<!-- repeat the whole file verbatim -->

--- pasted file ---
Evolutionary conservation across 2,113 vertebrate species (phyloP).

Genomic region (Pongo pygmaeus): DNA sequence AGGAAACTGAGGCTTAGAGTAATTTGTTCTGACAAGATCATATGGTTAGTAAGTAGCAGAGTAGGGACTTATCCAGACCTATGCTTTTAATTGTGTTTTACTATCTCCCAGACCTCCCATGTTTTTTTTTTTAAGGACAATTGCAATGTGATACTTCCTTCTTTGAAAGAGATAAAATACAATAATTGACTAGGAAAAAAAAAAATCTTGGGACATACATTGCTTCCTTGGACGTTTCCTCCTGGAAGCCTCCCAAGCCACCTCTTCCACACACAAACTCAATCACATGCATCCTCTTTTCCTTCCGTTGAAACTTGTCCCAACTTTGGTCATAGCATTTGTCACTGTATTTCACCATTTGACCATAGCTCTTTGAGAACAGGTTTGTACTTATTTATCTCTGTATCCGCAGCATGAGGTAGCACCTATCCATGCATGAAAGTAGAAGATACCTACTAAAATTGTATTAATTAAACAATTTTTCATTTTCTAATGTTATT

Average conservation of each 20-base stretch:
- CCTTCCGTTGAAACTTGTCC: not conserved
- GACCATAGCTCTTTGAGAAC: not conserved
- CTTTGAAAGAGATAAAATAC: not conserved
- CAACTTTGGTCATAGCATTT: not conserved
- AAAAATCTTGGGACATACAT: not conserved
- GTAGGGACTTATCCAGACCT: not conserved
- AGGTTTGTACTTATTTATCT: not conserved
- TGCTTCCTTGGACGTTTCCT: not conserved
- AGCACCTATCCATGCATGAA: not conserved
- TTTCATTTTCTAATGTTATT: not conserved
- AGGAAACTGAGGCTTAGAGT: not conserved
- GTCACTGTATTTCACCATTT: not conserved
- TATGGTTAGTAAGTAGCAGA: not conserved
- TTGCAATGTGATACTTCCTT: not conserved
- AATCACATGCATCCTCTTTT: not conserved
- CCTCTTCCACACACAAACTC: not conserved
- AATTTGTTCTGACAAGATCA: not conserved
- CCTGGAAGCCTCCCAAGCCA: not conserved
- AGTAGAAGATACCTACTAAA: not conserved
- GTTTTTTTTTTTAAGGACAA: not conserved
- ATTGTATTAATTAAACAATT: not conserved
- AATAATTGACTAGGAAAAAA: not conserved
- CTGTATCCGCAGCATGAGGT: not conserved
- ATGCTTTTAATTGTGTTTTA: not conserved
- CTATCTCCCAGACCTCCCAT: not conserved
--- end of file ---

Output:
Evolutionary conservation across 2,113 vertebrate species (phyloP).

Genomic region (Pongo pygmaeus): DNA sequence AGGAAACTGAGGCTTAGAGTAATTTGTTCTGACAAGATCATATGGTTAGTAAGTAGCAGAGTAGGGACTTATCCAGACCTATGCTTTTAATTGTGTTTTACTATCTCCCAGACCTCCCATGTTTTTTTTTTTAAGGACAATTGCAATGTGATACTTCCTTCTTTGAAAGAGATAAAATACAATAATTGACTAGGAAAAAAAAAAATCTTGGGACATACATTGCTTCCTTGGACGTTTCCTCCTGGAAGCCTCCCAAGCCACCTCTTCCACACACAAACTCAATCACATGCATCCTCTTTTCCTTCCGTTGAAACTTGTCCCAACTTTGGTCATAGCATTTGTCACTGTATTTCACCATTTGACCATAGCTCTTTGAGAACAGGTTTGTACTTATTTATCTCTGTATCCGCAGCATGAGGTAGCACCTATCCATGCATGAAAGTAGAAGATACCTACTAAAATTGTATTAATTAAACAATTTTTCATTTTCTAATGTTATT

Average conservation of each 20-base stretch:
- CCTTCCGTTGAAACTTGTCC: not conserved
- GACCATAGCTCTTTGAGAAC: not conserved
- CTTTGAAAGAGATAAAATAC: not conserved
- CAACTTTGGTCATAGCATTT: not conserved
- AAAAATCTTGGGACATACAT: not conserved
- GTAGGGACTTATCCAGACCT: not conserved
- AGGTTTGTACTTATTTATCT: not conserved
- TGCTTCCTTGGACGTTTCCT: not conserved
- AGCACCTATCCATGCATGAA: not conserved
- TTTCATTTTCTAATGTTATT: not conserved
- AGGAAACTGAGGCTTAGAGT: not conserved
- GTCACTGTATTTCACCATTT: not conserved
- TATGGTTAGTAAGTAGCAGA: not conserved
- TTGCAATGTGATACTTCCTT: not conserved
- AATCACATGCATCCTCTTTT: not conserved
- CCTCTTCCACACACAAACTC: not conserved
- AATTTGTTCTGACAAGATCA: not conserved
- CCTGGAAGCCTCCCAAGCCA: not conserved
- AGTAGAAGATACCTACTAAA: not conserved
- GTTTTTTTTTTTAAGGACAA: not conserved
- ATTGTATTAATTAAACAATT: not conserved
- AATAATTGACTAGGAAAAAA: not conserved
- CTGTATCCGCAGCATGAGGT: not conserved
- ATGCTTTTAATTGTGTTTTA: not conserved
- CTATCTCCCAGACCTCCCAT: not conserved